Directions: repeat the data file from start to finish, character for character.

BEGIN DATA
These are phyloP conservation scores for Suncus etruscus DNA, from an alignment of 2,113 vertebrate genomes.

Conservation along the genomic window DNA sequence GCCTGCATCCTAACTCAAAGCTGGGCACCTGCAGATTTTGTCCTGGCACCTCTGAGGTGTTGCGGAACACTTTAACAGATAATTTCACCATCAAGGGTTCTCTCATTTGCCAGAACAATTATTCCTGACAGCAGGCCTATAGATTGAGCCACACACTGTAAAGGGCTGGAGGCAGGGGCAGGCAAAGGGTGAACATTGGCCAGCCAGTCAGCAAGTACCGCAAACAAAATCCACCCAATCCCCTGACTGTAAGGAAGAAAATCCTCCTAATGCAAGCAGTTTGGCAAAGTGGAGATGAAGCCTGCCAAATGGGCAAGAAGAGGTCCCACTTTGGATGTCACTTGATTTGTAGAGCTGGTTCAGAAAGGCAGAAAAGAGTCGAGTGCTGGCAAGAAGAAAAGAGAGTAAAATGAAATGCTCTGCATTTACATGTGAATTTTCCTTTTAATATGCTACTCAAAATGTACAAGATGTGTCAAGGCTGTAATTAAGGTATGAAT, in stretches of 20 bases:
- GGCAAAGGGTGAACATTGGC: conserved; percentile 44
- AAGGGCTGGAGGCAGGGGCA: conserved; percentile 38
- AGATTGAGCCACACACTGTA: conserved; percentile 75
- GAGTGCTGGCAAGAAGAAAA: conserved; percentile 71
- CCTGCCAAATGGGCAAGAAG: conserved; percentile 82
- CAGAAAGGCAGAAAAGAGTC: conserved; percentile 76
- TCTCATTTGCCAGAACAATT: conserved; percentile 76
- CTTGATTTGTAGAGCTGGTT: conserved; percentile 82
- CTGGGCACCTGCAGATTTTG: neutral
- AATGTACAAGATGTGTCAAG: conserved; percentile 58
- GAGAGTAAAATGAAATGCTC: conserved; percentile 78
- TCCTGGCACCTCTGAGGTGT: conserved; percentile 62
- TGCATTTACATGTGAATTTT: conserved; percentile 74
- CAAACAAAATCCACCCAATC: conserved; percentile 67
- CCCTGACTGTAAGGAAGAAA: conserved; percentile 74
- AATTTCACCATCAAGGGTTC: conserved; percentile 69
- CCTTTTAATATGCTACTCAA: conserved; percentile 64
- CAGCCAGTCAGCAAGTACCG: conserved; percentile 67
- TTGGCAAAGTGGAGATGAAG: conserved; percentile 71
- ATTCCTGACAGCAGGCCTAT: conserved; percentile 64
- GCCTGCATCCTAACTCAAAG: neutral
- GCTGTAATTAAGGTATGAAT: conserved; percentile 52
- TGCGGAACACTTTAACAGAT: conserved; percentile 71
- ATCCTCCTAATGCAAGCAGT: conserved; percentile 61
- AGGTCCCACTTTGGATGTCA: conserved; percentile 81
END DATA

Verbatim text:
These are phyloP conservation scores for Suncus etruscus DNA, from an alignment of 2,113 vertebrate genomes.

Conservation along the genomic window DNA sequence GCCTGCATCCTAACTCAAAGCTGGGCACCTGCAGATTTTGTCCTGGCACCTCTGAGGTGTTGCGGAACACTTTAACAGATAATTTCACCATCAAGGGTTCTCTCATTTGCCAGAACAATTATTCCTGACAGCAGGCCTATAGATTGAGCCACACACTGTAAAGGGCTGGAGGCAGGGGCAGGCAAAGGGTGAACATTGGCCAGCCAGTCAGCAAGTACCGCAAACAAAATCCACCCAATCCCCTGACTGTAAGGAAGAAAATCCTCCTAATGCAAGCAGTTTGGCAAAGTGGAGATGAAGCCTGCCAAATGGGCAAGAAGAGGTCCCACTTTGGATGTCACTTGATTTGTAGAGCTGGTTCAGAAAGGCAGAAAAGAGTCGAGTGCTGGCAAGAAGAAAAGAGAGTAAAATGAAATGCTCTGCATTTACATGTGAATTTTCCTTTTAATATGCTACTCAAAATGTACAAGATGTGTCAAGGCTGTAATTAAGGTATGAAT, in stretches of 20 bases:
- GGCAAAGGGTGAACATTGGC: conserved; percentile 44
- AAGGGCTGGAGGCAGGGGCA: conserved; percentile 38
- AGATTGAGCCACACACTGTA: conserved; percentile 75
- GAGTGCTGGCAAGAAGAAAA: conserved; percentile 71
- CCTGCCAAATGGGCAAGAAG: conserved; percentile 82
- CAGAAAGGCAGAAAAGAGTC: conserved; percentile 76
- TCTCATTTGCCAGAACAATT: conserved; percentile 76
- CTTGATTTGTAGAGCTGGTT: conserved; percentile 82
- CTGGGCACCTGCAGATTTTG: neutral
- AATGTACAAGATGTGTCAAG: conserved; percentile 58
- GAGAGTAAAATGAAATGCTC: conserved; percentile 78
- TCCTGGCACCTCTGAGGTGT: conserved; percentile 62
- TGCATTTACATGTGAATTTT: conserved; percentile 74
- CAAACAAAATCCACCCAATC: conserved; percentile 67
- CCCTGACTGTAAGGAAGAAA: conserved; percentile 74
- AATTTCACCATCAAGGGTTC: conserved; percentile 69
- CCTTTTAATATGCTACTCAA: conserved; percentile 64
- CAGCCAGTCAGCAAGTACCG: conserved; percentile 67
- TTGGCAAAGTGGAGATGAAG: conserved; percentile 71
- ATTCCTGACAGCAGGCCTAT: conserved; percentile 64
- GCCTGCATCCTAACTCAAAG: neutral
- GCTGTAATTAAGGTATGAAT: conserved; percentile 52
- TGCGGAACACTTTAACAGAT: conserved; percentile 71
- ATCCTCCTAATGCAAGCAGT: conserved; percentile 61
- AGGTCCCACTTTGGATGTCA: conserved; percentile 81